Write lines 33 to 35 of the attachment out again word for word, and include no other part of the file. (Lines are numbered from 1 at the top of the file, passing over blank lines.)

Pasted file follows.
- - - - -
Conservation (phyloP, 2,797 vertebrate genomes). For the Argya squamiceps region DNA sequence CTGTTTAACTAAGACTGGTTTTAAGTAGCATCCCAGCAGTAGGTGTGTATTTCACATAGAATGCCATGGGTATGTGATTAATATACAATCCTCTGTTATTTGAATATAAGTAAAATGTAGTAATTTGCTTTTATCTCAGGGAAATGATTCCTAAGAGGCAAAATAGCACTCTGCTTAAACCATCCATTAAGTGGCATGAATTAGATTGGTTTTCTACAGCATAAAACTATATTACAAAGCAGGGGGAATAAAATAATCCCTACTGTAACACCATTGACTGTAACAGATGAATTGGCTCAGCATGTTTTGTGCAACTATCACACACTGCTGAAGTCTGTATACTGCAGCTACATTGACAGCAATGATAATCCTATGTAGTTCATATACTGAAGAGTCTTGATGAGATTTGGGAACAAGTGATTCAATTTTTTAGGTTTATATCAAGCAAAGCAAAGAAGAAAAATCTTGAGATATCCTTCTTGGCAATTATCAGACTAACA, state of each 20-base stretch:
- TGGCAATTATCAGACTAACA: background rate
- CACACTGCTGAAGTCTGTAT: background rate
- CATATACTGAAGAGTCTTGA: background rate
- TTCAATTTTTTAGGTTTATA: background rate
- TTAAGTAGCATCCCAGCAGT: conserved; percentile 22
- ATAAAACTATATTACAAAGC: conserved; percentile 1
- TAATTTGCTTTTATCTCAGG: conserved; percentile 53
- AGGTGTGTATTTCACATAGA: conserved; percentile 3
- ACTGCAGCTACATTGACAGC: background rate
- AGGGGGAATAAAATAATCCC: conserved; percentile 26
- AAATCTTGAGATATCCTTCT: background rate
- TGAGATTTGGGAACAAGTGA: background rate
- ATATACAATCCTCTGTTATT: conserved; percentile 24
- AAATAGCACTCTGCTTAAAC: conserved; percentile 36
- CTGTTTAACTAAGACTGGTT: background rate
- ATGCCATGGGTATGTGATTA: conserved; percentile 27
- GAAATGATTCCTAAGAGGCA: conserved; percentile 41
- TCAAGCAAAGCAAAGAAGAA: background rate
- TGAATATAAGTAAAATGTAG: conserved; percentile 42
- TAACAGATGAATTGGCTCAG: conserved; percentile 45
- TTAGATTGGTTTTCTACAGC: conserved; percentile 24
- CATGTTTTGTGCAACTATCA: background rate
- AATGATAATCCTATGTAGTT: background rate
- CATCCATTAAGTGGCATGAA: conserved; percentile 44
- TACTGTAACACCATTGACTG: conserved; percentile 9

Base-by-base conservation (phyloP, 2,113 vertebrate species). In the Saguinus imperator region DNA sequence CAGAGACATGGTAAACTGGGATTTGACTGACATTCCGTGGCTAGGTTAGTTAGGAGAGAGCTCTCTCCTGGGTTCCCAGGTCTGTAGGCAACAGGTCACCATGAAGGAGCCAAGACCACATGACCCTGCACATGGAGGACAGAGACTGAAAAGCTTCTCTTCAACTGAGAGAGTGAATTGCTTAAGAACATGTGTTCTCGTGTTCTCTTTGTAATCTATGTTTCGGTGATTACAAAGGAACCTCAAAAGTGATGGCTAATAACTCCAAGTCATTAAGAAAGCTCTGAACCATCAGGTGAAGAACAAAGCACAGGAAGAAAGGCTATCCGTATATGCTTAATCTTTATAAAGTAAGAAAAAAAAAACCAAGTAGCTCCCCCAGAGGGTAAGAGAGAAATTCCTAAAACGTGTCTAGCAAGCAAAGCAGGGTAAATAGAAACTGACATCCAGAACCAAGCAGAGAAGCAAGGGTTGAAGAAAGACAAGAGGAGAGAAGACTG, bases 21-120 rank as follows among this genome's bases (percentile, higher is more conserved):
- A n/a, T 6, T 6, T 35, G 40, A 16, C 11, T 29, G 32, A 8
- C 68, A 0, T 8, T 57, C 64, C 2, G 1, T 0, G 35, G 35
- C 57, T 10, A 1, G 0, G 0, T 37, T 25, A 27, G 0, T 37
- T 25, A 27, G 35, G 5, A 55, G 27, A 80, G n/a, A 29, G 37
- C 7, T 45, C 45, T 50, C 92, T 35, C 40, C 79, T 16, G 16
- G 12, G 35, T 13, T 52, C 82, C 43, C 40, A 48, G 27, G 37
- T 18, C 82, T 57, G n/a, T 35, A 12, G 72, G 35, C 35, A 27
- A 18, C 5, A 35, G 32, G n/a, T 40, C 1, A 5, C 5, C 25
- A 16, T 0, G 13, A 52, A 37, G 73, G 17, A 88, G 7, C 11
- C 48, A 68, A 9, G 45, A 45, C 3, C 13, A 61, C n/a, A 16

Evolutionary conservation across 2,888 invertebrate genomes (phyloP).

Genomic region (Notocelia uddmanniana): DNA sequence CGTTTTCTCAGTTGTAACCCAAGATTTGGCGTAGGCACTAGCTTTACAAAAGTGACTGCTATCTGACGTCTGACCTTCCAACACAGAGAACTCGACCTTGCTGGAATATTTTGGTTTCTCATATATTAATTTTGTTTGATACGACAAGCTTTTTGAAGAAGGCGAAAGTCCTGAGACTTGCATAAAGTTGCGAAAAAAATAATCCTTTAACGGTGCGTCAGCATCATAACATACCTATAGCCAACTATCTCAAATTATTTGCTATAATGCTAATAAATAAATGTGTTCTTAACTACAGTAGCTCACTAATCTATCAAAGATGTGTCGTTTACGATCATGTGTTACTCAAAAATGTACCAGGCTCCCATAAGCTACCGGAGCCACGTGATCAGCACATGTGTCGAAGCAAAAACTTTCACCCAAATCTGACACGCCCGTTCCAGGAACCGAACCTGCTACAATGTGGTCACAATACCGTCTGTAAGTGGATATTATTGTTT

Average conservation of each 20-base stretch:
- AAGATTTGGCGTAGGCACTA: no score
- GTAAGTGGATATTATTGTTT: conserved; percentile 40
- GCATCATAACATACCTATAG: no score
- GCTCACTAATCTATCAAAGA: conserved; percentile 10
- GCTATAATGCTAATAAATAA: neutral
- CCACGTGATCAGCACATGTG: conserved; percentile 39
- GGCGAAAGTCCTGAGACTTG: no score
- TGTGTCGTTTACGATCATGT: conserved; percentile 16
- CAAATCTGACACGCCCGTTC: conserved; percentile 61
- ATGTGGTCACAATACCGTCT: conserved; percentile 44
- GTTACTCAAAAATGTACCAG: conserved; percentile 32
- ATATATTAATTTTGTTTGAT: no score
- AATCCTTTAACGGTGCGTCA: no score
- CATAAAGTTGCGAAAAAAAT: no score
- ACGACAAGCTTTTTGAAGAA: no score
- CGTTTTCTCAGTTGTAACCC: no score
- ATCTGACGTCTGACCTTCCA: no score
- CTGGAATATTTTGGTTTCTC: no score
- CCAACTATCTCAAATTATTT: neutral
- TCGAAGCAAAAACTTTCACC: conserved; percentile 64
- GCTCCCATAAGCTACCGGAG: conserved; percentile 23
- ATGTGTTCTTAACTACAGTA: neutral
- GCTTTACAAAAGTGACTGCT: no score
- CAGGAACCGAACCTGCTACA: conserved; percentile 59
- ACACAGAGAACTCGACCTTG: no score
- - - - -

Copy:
- G 12, G 35, T 13, T 52, C 82, C 43, C 40, A 48, G 27, G 37
- T 18, C 82, T 57, G n/a, T 35, A 12, G 72, G 35, C 35, A 27
- A 18, C 5, A 35, G 32, G n/a, T 40, C 1, A 5, C 5, C 25